APPARENTLY this is about as far as you can go, the cliffs being rather precipitous; but to the left of the falls is a medium-sized palm, and underneath this is a faint track up the hillside. Climbing this and descending slightly, we reach the rocky bed of the creek. The soil has long since been washed away, leaving the naked rock, over which, the water runs noisily. There are many pools filled with beautiful drinking-water, and in the larger yabbies (small crayfish) of a greenish hue can be seen if one sits still enough. The sides are covered with umbrella fern, and tall plants of boronia with flowers just past their prime lift their heads above the ferns. The bed of the creek soon becomes too rough, and compels us to go further up the hillside, which is very steep and clothed with great red gums, turpentines, bloodwoods, and oaks. The ground is covered ankle-deep with oak needles, and in some places is almost impassable with the top hamper of large oaks that have been felled for shingles. The pale pink of boronia past its prime, the paler pink of a sister variety just coming into bloom, the purple hardenbergia and yellow dillwynia all combine with the many shades of green and the russet brown of dead leaves and bracken to make a lovely combination of colour. Above the noise of running water gurgling and babbling, and the noise of a waterfall somewhere in the near distance, sounds the song of birds— the sharp, penetrating crack of the stockwhip, followed by the 'weet-weet' of its mate, and the equally penetrating and beautifully full note of the grey thrush. A yellow robin — silent now, although later on, when dusk creeps over the gully, its note will predominate —perches motionless on the bark of a dead tree, watching ?with large eye our every move. You can be sure its nest is close by, but so well hidden with Nature's camouflage that you need to look closely to find it. We could sit for hours enjoying the scene before us. There is constantly something to interest. Three or four crows Avith their harsh 'car-car' wheel overhead, and finally land in some trees on the top of the ridge. BUT move we must, as the sun is creeping slowly up the eastern side of the gully, leaving us in the shade. We travel along the side of the hill— heavy going with the debris of fallen trees and many prickly bushes, some without flowers, others a variety of wattle with creamy blossoms and a nutty fragrance, but very prickly, sticking through your clothes and piercing the flesh. A few yards further on and the falls come into view. There are few waterfalls anywhere round Sydney to equal these for beauty and size. If they were on the Mountains special tracks would be cut to reach them. The lower falls are about twelve feet wide and fifteen to twenty feet high. Above them is a shelf of an ironstone kind of rock about 50 to 70 feet wide. On to this falls the upper half— fifty feet or more. A large figtree grows underneath the falling water, its leaves being continuously wet with the spray. When running well this fall makes a great roar, which can be heard for a long distance off. Above it again there are several small cascades, and higher again is marshy land from which the creek draws much of its water. This marsh land is the real home of the Christmas bell, and in the season large bunches can be picked with very little trouble. Another wild flower always found in damp situations is the sprengelia, a long spikehead of beautiful pink stars with a white eye; it forms a pretty bunch, and keeps well in water. A few yards to the west of the upper fall, on the hilltop, native roses can be picked Sprengelia can also be obtained here in quantity, and a bunch of native roses: sprengelia, and the long spikes of heath, both pink and white, make a wonderful combination of beauty and perfume. Most wild -flower pickers pull a specimen or two of every flower in sight, including those that do not keep well, and by the time they reach home many have wilted and the whole becomes an untidy hotchpotch. Presently these hillsides will be white with flannel flowers. These should be picked with one other -flower only— a tall bright purple spike called steeple, which name describes it very well.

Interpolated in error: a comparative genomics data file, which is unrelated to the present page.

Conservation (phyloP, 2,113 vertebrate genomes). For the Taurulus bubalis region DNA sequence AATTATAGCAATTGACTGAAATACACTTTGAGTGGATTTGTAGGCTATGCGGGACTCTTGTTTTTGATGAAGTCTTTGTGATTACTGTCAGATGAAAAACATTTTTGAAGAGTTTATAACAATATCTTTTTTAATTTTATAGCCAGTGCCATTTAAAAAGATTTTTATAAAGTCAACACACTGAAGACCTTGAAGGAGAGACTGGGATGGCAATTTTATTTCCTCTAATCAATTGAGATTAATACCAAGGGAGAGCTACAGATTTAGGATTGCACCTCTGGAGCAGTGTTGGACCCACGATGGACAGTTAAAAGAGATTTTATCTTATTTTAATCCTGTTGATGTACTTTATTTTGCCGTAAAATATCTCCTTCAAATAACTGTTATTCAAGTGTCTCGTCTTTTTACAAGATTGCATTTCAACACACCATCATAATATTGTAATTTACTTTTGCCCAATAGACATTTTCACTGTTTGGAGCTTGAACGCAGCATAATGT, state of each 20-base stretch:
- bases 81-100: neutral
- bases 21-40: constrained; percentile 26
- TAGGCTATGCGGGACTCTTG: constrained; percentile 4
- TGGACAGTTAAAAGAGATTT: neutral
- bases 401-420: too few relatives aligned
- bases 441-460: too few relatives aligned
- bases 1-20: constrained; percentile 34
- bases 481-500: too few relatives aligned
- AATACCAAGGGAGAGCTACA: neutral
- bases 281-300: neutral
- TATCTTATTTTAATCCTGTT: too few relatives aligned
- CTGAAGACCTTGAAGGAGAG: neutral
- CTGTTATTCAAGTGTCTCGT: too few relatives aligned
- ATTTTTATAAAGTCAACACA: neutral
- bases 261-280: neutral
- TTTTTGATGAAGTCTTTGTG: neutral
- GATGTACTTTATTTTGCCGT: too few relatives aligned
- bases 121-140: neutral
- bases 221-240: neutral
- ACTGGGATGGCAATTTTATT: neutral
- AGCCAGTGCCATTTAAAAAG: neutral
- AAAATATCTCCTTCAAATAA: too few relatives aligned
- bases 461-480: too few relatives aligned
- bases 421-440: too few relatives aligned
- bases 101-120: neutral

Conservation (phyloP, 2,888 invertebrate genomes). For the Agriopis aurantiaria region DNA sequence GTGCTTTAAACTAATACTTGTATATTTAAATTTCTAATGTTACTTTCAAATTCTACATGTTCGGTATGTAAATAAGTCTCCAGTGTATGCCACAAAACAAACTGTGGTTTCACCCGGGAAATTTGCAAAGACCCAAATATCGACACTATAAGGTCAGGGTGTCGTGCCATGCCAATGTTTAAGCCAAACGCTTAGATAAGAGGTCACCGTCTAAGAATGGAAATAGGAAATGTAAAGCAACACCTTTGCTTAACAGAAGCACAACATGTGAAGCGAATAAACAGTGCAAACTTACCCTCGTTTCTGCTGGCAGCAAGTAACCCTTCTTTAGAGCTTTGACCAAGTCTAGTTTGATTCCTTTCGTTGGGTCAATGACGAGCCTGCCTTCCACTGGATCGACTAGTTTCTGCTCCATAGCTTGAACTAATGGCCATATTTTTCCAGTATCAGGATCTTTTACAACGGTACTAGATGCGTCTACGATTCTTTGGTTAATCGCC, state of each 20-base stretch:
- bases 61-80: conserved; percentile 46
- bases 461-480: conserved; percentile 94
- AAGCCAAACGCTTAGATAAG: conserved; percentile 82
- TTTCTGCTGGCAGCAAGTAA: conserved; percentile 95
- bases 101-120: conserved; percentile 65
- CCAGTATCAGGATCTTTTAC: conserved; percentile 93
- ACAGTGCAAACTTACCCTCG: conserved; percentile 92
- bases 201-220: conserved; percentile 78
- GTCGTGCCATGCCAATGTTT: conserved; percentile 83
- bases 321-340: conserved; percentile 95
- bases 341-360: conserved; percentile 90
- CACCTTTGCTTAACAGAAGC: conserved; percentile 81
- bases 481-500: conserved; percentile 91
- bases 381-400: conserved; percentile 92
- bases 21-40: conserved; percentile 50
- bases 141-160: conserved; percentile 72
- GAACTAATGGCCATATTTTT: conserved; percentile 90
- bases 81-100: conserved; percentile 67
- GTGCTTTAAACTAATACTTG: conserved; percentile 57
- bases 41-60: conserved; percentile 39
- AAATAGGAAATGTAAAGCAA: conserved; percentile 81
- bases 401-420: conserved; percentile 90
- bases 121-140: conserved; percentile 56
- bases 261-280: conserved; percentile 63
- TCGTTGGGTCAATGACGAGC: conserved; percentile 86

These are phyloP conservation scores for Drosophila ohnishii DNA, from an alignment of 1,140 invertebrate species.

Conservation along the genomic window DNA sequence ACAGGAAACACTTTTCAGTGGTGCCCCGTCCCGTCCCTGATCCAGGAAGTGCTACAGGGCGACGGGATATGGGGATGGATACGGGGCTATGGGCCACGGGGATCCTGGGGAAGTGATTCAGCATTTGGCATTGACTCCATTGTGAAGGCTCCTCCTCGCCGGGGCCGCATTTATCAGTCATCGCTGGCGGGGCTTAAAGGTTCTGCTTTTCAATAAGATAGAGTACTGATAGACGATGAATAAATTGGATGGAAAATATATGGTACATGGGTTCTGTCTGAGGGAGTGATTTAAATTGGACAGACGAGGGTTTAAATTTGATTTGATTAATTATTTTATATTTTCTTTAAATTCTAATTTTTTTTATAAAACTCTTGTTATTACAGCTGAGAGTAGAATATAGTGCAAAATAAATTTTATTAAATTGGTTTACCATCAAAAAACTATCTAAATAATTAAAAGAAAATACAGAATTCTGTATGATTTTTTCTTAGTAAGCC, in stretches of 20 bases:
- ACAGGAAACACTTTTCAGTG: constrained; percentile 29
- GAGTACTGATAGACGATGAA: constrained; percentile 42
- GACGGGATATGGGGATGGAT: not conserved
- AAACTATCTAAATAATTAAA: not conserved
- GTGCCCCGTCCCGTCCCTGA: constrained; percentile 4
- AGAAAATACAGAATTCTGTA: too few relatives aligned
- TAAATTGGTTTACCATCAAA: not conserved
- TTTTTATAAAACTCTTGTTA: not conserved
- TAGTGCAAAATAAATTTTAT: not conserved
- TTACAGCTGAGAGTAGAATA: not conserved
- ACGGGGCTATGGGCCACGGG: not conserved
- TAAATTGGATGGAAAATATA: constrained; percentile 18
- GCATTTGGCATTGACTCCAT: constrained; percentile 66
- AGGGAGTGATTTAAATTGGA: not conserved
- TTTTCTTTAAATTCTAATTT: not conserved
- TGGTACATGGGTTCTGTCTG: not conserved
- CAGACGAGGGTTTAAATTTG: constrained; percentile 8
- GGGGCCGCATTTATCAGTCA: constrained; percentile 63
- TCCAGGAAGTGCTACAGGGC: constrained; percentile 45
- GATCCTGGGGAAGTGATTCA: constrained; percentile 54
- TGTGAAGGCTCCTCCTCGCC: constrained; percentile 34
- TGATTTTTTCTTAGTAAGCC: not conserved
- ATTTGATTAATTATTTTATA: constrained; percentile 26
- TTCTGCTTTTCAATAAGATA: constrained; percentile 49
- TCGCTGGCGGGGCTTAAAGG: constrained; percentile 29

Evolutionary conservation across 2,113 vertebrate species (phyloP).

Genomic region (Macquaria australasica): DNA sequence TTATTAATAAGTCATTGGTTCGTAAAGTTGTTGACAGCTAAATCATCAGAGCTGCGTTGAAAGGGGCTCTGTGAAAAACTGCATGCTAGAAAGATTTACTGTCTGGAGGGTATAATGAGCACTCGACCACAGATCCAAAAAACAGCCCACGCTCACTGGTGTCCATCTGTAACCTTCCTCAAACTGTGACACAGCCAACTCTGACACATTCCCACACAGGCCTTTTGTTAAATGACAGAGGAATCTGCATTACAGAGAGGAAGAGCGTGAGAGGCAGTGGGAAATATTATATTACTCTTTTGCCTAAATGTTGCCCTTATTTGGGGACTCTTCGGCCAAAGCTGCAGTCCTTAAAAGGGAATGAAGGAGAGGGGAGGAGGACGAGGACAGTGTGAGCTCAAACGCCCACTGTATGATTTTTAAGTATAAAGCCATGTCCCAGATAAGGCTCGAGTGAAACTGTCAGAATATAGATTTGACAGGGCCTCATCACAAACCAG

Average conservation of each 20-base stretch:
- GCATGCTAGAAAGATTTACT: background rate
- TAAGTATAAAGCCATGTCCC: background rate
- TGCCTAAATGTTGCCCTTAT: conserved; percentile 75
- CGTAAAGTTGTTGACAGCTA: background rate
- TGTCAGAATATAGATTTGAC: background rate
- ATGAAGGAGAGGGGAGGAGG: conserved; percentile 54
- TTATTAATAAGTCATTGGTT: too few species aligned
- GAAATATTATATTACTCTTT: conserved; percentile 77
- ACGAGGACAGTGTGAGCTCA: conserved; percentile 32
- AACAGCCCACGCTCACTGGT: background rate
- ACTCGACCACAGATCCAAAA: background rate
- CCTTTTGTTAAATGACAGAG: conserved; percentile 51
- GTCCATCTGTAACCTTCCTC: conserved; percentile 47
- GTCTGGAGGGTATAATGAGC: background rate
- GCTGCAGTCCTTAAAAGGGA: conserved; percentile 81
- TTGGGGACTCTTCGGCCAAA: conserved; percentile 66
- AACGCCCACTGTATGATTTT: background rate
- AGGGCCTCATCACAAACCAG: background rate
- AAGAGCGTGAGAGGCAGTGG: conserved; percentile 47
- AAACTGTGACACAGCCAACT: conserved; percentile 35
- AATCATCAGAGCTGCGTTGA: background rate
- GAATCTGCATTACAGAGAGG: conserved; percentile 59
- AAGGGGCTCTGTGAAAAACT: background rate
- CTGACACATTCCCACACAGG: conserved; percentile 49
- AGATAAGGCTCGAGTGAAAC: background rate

THERE are other creeks in the neighbourhood which carry a good volume of water, and make a precipitous descent, on which waterfalls may be found. But these cannot be explored on this trip for want, of time. The hills about them are literally carpeted with wild flowers at the present time. This locality is off the beaten track, but is easily accessible from Narrabeen, and those who love the bush and its flowers and birds will find it a new country with surprises on every hand. OUTDOOR AUSTRALIA (1920, October 20). Sydney Mail (NSW : 1912 - 1938), , p. 14. Retrieved from http://nla.gov.au/nla.news-article159040970